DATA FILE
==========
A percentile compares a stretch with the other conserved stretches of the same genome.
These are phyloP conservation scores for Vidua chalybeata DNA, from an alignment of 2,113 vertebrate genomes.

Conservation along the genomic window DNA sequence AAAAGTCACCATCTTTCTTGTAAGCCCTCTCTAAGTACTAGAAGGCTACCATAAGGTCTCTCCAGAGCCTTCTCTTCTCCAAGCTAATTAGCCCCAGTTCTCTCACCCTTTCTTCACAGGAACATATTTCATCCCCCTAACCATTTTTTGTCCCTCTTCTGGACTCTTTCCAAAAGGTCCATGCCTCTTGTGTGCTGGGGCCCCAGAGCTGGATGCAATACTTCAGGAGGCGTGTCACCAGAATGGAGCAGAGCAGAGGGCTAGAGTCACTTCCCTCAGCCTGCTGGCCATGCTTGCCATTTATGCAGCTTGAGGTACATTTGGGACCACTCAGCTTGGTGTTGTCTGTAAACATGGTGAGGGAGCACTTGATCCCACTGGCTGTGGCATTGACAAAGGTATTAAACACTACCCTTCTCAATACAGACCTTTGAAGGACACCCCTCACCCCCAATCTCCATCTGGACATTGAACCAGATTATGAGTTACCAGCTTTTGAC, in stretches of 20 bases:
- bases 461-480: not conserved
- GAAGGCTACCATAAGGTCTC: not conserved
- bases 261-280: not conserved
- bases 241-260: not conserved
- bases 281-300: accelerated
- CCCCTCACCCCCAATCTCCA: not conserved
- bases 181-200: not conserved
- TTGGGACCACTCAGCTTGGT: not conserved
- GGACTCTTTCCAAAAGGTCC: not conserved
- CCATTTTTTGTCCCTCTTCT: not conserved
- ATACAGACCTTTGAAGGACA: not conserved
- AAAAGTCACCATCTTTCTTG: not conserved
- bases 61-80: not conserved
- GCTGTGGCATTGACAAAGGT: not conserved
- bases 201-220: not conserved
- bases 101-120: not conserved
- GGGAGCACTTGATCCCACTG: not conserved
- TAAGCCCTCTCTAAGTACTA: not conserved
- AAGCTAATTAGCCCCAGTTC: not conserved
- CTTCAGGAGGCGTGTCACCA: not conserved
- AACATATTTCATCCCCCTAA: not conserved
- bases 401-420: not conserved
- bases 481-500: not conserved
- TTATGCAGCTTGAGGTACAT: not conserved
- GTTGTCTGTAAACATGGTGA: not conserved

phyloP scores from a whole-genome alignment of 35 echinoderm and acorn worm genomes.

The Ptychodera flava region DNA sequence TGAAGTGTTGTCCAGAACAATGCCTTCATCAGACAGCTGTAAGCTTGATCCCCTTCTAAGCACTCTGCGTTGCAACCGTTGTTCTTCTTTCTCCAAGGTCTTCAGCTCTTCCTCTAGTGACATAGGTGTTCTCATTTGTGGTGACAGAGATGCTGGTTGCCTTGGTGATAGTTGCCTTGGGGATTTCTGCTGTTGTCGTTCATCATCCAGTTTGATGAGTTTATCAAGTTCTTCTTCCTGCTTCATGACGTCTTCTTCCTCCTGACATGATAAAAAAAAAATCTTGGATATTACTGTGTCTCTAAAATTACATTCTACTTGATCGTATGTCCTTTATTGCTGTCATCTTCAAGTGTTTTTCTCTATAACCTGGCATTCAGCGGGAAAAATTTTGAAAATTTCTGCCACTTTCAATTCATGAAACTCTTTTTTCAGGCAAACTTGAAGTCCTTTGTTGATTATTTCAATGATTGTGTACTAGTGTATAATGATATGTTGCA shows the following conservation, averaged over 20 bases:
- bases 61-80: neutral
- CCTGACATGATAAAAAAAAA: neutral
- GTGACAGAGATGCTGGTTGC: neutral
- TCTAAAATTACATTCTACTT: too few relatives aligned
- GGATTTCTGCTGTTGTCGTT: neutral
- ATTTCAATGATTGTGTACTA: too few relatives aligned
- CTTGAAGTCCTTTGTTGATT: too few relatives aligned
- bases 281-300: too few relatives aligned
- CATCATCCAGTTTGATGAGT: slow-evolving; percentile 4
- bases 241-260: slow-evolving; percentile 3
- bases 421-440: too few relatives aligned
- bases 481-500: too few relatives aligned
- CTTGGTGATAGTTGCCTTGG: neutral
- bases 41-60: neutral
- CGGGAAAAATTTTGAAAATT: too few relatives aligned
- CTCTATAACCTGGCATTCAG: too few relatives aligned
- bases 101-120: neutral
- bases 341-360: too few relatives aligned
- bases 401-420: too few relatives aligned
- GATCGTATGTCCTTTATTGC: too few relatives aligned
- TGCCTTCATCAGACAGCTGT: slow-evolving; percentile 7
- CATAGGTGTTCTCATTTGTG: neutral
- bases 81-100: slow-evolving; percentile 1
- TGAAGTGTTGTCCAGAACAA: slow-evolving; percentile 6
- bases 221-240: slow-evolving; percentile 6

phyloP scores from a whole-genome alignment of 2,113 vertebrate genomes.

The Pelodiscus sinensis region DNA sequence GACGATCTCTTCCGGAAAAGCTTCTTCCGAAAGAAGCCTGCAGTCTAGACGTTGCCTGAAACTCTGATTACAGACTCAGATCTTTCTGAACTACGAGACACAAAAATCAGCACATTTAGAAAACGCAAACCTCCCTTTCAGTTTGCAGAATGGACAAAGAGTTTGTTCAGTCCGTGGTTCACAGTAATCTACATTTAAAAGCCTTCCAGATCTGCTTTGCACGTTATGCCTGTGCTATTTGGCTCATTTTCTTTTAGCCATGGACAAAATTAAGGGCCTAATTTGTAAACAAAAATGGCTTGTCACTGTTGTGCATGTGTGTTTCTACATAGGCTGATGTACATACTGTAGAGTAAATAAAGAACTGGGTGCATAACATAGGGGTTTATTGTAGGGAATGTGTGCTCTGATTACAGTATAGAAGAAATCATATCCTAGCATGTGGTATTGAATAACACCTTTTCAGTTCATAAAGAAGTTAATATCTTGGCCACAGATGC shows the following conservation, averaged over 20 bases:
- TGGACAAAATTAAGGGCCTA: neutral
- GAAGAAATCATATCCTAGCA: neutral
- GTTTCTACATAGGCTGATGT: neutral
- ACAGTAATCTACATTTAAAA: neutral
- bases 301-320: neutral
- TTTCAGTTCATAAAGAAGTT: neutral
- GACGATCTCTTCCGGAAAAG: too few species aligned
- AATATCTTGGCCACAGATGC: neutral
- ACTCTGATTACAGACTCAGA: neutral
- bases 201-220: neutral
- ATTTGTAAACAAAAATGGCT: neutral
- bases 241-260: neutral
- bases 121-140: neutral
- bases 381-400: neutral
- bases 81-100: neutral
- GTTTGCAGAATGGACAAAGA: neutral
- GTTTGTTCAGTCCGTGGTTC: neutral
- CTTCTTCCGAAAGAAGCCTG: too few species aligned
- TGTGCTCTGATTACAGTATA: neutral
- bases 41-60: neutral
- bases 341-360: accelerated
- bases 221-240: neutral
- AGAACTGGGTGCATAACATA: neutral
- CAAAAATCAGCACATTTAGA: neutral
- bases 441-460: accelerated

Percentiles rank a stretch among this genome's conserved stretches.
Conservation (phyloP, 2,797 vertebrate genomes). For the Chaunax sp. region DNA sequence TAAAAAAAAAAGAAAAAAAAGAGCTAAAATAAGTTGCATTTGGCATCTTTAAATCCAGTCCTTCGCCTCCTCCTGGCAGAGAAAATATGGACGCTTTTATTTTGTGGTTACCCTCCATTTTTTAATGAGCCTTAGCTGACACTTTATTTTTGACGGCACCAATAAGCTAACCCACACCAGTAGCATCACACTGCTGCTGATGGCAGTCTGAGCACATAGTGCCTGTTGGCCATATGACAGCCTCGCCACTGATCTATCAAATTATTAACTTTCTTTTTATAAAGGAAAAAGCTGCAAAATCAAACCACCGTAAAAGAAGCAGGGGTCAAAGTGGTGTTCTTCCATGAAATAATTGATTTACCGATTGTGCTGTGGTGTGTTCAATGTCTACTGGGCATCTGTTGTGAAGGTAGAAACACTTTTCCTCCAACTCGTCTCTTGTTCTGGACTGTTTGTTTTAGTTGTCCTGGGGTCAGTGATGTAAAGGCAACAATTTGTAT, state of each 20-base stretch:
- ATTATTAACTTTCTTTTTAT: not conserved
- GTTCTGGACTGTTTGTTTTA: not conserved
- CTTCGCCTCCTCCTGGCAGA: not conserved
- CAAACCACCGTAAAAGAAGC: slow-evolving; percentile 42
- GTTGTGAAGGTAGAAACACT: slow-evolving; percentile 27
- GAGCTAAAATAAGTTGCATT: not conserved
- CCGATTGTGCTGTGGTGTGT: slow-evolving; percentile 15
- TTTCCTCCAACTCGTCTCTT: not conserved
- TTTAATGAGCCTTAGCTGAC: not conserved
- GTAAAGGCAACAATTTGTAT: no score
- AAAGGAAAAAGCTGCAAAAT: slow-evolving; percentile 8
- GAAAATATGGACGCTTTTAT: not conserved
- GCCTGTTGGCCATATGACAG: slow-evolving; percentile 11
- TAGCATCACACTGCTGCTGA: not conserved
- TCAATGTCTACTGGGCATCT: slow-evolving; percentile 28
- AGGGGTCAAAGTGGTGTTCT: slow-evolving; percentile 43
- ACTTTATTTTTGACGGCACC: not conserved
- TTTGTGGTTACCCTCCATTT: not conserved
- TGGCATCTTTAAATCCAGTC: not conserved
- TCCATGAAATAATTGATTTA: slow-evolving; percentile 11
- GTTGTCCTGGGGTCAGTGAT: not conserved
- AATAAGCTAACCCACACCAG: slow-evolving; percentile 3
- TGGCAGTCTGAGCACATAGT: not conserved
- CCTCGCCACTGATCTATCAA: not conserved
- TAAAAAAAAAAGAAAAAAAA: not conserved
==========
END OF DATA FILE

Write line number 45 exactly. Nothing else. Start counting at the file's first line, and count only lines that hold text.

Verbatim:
- CGGGAAAAATTTTGAAAATT: too few relatives aligned